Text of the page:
They next examined how the winds moved throughout Pluto's surface. During most of the year, Pluto's winds over 4 kilometers (2.5 miles) blow to the west, the opposite direction of the dwarf planet's eastern spin, in a retro-rotation. But every 10 years or so, the wind blows east for 2 days before returning to its usual direction.
They concluded that Pluto has seasonal changes like other planets, with cold winters and hot summers. The atmosphere is made up of nitrogen and methane with some carbon dioxide and little else. There are no signs that Pluto has any ocean beds nor any evidence of ice caps or glaciers on its surface.
Pluto was originally classified as a planet by the International Astronomical Union (IAU), but this classification was later changed when new information about it was discovered. Today, Pluto is considered a dwarf planet because it does not meet the criteria for being a star or a planet family.
It spins practically on its side because its axis of rotation is tilted 57 degrees with regard to the plane of its orbit around the sun. Pluto, like Venus and Uranus, has a retrograde rotation, revolving from east to west. This is different from the rotation of Earth which goes from west to east.
Pluto's year is approximately 684 days, much longer than Earth's 365 days. The reason for this is that Pluto takes 250 years to complete one rotation on its axis.
The last time it was possible to observe Pluto without using a telescope was in 1930. Since then, it has been captured by the planet Neptune which always lies between Earth and Pluto at about 4.5 billion miles from Earth.
Neptune has a mass about 1,000 times that of Earth but only about 1/10th our diameter. It has taken pictures of Pluto from across its sky and we can see features on the surface of Pluto from these images.
Pluto will be returning to darkness again in about 500 years' time.
The majority of Pluto's thin atmosphere is nitrogen, with minor quantities of carbon dioxide and methane. As the thin, nitrogen-rich wind rushes across the surface, it transfers heat, ice grains, and haze particles, resulting in dark wind streaks and plains across the northern and northwest areas. This image was taken by NASA's New Horizons spacecraft as it approached within 7,000 miles (11,500 kilometers) of Pluto on July 14, 2015.
Wind has been observed throughout Pluto's history, from ancient times to the present day. Early observations of Pluto by astronomers using telescopes could not distinguish between winds that were fast enough to blow dust around or those that were too slow to lift water vapor into the air. More recent studies have shown that Pluto has a magnetic field that extends nearly around its body, which would prevent it from being blown away by gas pressure. The latest data also indicate that Pluto has at least two moons: Charon and Nix.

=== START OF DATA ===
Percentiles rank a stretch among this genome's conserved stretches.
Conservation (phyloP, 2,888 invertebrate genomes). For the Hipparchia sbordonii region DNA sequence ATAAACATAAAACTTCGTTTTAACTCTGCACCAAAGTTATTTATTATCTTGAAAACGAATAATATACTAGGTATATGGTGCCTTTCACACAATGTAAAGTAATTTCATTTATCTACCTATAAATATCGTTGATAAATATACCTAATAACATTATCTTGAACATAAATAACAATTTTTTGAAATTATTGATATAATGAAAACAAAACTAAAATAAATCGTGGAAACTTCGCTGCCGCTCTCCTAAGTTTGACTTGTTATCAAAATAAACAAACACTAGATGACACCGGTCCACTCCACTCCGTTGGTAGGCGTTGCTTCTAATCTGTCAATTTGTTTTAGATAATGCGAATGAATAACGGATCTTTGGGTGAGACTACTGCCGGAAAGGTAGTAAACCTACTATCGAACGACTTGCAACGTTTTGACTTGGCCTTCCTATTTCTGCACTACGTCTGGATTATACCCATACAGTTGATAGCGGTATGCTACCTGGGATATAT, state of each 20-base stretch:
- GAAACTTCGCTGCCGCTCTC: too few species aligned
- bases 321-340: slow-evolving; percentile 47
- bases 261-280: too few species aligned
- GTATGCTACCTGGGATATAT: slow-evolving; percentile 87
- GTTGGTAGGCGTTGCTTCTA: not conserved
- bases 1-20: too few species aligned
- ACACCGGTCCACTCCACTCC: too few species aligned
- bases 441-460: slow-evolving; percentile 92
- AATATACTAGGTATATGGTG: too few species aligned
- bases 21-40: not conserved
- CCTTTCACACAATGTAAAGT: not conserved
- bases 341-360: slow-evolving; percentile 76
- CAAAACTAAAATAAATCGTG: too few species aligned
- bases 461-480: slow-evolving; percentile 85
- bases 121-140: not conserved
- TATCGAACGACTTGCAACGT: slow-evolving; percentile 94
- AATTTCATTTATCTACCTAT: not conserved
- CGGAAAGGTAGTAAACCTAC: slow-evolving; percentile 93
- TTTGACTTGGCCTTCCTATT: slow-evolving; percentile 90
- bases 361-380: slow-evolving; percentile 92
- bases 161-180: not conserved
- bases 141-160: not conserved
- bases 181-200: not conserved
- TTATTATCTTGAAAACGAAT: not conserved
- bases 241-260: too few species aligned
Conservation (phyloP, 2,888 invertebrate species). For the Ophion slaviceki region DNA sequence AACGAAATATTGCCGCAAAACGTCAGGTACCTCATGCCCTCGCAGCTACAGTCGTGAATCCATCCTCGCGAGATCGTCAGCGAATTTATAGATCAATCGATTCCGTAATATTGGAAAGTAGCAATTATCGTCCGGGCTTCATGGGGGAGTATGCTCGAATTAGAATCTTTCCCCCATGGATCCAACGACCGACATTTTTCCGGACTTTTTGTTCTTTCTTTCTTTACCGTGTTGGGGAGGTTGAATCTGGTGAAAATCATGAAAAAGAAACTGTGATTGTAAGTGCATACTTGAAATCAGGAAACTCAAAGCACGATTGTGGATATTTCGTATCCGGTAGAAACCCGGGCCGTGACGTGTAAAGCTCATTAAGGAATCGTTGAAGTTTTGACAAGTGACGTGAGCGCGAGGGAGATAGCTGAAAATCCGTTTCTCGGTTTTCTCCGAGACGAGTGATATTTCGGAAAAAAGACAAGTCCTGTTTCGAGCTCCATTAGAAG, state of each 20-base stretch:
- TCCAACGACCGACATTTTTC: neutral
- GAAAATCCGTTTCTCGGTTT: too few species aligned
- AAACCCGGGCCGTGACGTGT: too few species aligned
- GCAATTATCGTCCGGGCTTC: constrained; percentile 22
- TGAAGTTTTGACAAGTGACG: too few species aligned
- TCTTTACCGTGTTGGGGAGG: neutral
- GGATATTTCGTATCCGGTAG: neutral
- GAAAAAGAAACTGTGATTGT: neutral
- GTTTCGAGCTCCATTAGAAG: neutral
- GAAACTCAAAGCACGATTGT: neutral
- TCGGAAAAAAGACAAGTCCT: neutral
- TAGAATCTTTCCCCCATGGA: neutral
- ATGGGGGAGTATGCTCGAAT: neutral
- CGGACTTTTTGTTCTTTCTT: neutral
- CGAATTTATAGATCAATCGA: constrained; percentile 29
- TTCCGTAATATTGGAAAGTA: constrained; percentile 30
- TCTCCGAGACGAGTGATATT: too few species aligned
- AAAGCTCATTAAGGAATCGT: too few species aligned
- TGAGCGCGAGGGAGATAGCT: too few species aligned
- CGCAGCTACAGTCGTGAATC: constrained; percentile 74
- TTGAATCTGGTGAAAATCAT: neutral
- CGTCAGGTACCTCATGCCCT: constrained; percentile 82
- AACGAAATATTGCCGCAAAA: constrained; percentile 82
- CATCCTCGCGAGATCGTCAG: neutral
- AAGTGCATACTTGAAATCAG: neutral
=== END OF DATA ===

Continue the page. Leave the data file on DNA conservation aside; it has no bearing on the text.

Pluto does have weather, though it is very different from Earth's. There are four major types of features on Pluto: craters, mountain ranges, valleys, and plains. All types of feature can appear anywhere on the planet, although they are most common near the equator where the average temperature is about -240 degrees F (-153 degrees C).
Crates range in size from hundreds of yards to more than 20 miles in diameter.
In 2015, the NASA New Horizons mission sailed by Pluto, delivering the closest and most comprehensive image of the dwarf planet to date. Pluto's thin atmosphere contains nitrogen, methane, and carbon dioxide, and while the sky are blue, the snow appears crimson due to its chemical makeup. The color comes from erythrosine, which is a pink or red pigment found in many plants and animals.
Pluto was discovered in 1930 by American astronomer Clyde W. Tombaugh. He was using the Lowell Observatory telescope on Flagstaff Mountain, Arizona when he made his discovery. Before then, astronomers thought that the Solar System was pretty much empty except for some minor planets such as Ceres, Mercury, Venus, Mars, and Jupiter.
Tombaugh decided to name the new planet after the king of underworld in Greek mythology, because he believed that it was important to have a name that would be useful for future discoveries. However, this wasn't the only reason why he named it Pluto. Also, he wanted to embarrass the astronomers who had said that the Solar System was too crowded for any more additions.
Today, we know that Pluto has seven moons: Charon, Nix, Styx, Kerberos, Antipa, Tholus, and Eris. All but one of these moons were discovered by Tombaugh himself.
Pluto did not explode. Prior to 2006, a planet was any huge astronomical entity that orbited the sun. Though Pluto still fits this requirement, it also transports tiny elements known as planetesimals during its orbit. The remaining eight planets in our solar system do not.
In March 2006, scientists concluded that a large body had once orbit ed the Sun much farther from the Earth-Sun distance than either Pluto or Neptune. This mysterious object was named "Xena". She had a diameter about 1.5 times that of Pluto and weighed almost as much. In August 2007, another large object was found in space near Pluto called "Hermes". He was also about 1.5 times as massive as Pluto.
The existence of these objects shows that planets are not eternal, but rather they evolve over time through cosmic impacts. Thus, the word "planet" is actually an adjective used to describe any celestial body that has never undergone nuclear fusion (the only way to make more heavy elements) and therefore will always be smaller than stars.
Pluto's surface is covered by frozen nitrogen and methane gas. It gets cold enough for these gases to freeze onto the planet's surface. When Jupiter crossed its path around 4.5 billion years ago, it smashed into Pluto, sending particles flying into space. Some of these particles bonded with molecules of nitrogen and methane on Pluto's surface, creating a thick layer of ice.